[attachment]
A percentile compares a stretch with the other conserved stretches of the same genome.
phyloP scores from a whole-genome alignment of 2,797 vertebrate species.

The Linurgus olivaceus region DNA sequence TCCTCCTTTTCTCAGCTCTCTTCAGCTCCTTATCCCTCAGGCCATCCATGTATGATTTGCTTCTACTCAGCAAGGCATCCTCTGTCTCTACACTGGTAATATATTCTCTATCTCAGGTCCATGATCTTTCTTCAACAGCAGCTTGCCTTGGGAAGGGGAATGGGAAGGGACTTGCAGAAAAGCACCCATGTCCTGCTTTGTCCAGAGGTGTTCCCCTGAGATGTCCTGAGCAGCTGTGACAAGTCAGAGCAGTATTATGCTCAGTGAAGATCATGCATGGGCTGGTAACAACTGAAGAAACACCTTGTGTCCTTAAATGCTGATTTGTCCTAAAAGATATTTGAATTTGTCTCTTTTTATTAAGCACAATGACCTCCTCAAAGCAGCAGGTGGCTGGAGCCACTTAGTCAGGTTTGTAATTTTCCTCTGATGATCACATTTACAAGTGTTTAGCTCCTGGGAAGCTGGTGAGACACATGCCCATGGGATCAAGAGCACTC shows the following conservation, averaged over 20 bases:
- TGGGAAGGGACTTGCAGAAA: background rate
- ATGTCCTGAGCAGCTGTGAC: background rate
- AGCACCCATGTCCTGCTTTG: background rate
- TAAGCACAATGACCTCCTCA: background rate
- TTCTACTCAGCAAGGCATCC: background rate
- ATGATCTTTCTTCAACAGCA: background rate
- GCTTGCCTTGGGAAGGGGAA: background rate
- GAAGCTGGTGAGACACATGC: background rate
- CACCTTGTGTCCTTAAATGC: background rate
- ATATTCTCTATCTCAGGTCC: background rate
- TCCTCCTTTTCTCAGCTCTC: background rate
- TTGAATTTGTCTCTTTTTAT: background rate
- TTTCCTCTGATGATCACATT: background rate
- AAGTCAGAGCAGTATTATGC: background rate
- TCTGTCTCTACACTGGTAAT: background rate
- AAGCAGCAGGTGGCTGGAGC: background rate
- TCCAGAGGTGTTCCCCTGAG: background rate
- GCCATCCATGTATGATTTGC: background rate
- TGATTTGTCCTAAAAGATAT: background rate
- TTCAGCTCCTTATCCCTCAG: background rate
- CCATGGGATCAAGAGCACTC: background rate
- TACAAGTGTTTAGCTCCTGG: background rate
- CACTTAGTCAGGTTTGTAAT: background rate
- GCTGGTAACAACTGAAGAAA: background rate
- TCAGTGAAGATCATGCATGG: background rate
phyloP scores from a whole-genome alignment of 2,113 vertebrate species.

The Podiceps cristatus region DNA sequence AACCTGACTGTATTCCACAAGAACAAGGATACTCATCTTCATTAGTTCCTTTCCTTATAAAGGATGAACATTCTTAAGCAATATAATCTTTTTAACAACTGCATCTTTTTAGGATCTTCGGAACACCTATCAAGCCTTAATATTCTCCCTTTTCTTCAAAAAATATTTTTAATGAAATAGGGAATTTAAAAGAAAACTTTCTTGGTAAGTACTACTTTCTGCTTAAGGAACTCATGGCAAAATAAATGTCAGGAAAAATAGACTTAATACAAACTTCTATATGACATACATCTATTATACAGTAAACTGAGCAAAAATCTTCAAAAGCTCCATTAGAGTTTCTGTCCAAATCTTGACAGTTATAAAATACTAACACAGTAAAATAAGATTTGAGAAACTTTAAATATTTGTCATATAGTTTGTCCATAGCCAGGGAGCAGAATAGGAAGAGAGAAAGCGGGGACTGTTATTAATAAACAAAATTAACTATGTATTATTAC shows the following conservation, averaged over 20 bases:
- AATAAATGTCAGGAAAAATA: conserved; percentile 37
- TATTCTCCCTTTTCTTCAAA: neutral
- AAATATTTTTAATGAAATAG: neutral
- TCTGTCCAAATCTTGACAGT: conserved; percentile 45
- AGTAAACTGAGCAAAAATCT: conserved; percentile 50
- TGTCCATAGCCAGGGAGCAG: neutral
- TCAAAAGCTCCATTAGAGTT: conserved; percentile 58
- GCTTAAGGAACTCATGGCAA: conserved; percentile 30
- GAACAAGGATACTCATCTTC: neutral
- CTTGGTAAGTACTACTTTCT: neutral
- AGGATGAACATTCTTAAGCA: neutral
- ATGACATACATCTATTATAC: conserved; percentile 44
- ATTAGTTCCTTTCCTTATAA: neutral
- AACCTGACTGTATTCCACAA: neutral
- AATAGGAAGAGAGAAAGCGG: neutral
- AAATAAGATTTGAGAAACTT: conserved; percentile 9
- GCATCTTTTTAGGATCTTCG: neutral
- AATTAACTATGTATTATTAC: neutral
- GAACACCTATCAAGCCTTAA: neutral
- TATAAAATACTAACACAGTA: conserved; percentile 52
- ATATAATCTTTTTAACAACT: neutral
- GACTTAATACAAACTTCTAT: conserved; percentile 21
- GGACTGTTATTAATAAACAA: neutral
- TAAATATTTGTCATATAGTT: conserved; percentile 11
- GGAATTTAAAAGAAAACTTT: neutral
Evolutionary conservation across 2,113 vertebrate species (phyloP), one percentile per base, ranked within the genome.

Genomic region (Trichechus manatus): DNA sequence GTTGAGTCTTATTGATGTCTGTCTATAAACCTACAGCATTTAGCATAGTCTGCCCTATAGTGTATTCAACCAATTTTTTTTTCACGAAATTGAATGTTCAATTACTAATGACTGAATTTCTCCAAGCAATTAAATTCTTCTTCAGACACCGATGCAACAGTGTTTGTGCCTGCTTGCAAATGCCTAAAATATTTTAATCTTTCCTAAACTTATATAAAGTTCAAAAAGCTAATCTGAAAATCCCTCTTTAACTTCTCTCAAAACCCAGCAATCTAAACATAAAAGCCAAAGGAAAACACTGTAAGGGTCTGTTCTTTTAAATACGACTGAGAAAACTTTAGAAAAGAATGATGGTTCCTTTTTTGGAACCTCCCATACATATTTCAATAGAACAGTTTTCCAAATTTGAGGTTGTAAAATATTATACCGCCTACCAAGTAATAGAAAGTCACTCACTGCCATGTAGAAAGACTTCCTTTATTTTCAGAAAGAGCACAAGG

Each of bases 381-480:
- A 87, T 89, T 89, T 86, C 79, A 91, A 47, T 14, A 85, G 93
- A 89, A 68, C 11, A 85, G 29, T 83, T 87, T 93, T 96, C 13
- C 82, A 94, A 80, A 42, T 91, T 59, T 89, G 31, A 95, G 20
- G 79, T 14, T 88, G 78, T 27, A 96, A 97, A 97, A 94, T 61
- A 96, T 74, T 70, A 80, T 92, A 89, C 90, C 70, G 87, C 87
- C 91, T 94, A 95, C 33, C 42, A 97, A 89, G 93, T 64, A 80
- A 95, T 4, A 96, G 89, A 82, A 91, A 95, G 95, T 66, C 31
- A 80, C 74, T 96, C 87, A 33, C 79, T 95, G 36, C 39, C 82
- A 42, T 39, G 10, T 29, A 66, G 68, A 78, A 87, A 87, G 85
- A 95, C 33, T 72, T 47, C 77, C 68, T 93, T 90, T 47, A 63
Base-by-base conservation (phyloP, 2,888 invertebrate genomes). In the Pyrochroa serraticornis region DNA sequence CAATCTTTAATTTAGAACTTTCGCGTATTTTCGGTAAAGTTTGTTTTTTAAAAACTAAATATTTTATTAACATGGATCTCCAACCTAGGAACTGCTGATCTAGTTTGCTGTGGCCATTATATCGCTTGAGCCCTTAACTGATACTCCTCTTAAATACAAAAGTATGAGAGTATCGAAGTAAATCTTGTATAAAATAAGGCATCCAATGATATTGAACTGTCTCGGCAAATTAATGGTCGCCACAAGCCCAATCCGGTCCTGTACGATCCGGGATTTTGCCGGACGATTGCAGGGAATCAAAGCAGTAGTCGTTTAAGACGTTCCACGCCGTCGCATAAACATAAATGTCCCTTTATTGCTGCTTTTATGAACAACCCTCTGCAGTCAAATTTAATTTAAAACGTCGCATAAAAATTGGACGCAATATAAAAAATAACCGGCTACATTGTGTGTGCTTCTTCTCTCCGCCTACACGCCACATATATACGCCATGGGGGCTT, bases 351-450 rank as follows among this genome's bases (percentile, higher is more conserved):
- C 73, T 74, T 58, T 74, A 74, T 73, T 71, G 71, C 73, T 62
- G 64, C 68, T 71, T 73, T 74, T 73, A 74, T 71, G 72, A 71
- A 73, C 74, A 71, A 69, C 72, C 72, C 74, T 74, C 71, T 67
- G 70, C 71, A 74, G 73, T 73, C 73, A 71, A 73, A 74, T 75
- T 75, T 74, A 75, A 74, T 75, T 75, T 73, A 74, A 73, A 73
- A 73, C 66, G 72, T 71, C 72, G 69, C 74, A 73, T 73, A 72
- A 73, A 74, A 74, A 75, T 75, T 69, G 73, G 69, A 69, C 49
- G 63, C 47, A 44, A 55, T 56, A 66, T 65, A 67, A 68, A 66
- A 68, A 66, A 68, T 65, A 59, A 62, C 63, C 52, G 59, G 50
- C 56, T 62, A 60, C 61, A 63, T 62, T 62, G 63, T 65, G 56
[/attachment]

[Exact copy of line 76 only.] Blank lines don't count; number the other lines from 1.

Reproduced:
- A 73, A 74, A 74, A 75, T 75, T 69, G 73, G 69, A 69, C 49